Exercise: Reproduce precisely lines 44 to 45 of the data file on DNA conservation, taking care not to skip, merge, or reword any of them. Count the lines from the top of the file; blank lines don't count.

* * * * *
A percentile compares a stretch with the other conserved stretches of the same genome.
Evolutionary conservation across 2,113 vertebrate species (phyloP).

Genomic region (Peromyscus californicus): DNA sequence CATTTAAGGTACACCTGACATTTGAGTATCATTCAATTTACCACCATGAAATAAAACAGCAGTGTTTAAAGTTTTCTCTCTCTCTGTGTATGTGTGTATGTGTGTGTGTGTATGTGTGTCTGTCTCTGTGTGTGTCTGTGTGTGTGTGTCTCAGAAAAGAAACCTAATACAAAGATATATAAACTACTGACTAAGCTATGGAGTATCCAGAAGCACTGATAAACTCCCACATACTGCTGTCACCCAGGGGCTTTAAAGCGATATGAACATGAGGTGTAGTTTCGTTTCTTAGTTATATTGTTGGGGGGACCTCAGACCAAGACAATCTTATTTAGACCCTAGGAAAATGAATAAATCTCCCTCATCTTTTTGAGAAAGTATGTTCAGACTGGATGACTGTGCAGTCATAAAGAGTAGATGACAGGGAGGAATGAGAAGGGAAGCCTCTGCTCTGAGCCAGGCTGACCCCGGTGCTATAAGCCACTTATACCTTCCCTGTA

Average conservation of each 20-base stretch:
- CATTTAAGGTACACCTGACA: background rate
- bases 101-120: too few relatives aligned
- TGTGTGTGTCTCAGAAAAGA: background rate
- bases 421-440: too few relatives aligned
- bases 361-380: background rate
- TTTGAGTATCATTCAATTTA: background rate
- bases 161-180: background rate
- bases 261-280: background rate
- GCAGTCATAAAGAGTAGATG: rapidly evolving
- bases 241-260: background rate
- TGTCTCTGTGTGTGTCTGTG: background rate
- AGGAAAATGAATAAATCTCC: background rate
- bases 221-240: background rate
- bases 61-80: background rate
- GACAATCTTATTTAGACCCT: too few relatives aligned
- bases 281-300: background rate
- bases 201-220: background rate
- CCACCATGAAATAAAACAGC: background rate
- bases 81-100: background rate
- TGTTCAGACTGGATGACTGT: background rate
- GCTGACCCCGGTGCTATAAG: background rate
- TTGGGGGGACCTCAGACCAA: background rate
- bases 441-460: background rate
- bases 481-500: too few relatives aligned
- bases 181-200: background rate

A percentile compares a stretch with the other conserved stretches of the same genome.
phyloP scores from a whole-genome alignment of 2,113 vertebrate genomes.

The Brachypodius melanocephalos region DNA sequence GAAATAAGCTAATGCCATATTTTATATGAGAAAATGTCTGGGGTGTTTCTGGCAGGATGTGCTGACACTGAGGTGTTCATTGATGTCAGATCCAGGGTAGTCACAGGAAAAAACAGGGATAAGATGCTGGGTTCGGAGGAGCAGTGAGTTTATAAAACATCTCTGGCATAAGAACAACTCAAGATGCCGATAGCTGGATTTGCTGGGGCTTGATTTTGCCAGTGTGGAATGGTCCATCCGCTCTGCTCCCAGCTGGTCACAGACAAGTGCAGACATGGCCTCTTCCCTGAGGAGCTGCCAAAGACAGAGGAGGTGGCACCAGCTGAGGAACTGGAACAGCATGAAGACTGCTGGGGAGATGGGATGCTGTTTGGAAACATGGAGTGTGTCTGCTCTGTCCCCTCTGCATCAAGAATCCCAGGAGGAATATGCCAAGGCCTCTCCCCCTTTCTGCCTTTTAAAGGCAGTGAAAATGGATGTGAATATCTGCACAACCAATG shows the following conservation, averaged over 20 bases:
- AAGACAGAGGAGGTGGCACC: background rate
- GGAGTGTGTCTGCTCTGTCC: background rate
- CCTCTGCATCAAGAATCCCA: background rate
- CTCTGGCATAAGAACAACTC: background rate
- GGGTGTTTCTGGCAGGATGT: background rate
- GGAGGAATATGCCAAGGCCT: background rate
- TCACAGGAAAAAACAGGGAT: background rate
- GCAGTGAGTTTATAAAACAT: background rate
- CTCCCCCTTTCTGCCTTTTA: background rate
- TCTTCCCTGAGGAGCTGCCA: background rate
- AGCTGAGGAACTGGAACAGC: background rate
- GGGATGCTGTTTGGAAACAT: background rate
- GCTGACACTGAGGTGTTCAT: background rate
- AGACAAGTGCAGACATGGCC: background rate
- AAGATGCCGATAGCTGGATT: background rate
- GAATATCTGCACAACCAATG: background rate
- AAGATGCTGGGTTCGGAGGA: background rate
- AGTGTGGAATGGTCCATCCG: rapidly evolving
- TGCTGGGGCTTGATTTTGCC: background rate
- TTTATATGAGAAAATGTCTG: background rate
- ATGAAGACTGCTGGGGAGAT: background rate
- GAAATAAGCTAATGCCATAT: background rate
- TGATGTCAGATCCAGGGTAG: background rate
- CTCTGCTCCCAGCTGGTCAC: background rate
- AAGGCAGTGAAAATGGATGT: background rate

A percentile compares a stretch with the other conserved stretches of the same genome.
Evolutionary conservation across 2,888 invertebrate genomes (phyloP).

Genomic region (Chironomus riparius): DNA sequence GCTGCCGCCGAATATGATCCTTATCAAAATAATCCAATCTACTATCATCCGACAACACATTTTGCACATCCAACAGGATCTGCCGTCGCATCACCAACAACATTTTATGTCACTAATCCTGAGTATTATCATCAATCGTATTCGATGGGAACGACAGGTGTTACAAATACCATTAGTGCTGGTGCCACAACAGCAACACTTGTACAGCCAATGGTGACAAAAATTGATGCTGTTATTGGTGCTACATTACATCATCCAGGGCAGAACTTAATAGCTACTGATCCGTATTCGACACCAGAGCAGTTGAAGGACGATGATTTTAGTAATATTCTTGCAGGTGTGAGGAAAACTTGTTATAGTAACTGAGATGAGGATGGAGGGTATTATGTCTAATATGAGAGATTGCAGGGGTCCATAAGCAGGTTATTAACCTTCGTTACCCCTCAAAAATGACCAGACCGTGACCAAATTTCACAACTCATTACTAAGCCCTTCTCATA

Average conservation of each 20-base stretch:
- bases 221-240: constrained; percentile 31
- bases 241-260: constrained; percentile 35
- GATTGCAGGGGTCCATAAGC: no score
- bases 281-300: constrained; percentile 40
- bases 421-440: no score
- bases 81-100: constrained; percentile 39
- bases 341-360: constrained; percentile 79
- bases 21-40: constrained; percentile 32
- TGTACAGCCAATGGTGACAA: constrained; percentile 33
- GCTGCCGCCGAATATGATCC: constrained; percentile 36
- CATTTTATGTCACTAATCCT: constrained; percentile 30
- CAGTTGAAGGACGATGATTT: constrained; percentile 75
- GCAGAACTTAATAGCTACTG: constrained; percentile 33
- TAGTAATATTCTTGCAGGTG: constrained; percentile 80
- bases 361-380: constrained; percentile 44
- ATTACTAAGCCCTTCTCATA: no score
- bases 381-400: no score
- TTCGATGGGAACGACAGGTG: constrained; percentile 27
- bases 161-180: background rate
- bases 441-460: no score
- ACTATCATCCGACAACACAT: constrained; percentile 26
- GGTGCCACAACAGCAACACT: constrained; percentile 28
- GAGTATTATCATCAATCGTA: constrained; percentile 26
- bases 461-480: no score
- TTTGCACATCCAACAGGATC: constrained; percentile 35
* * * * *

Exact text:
- GGGATGCTGTTTGGAAACAT: background rate
- GCTGACACTGAGGTGTTCAT: background rate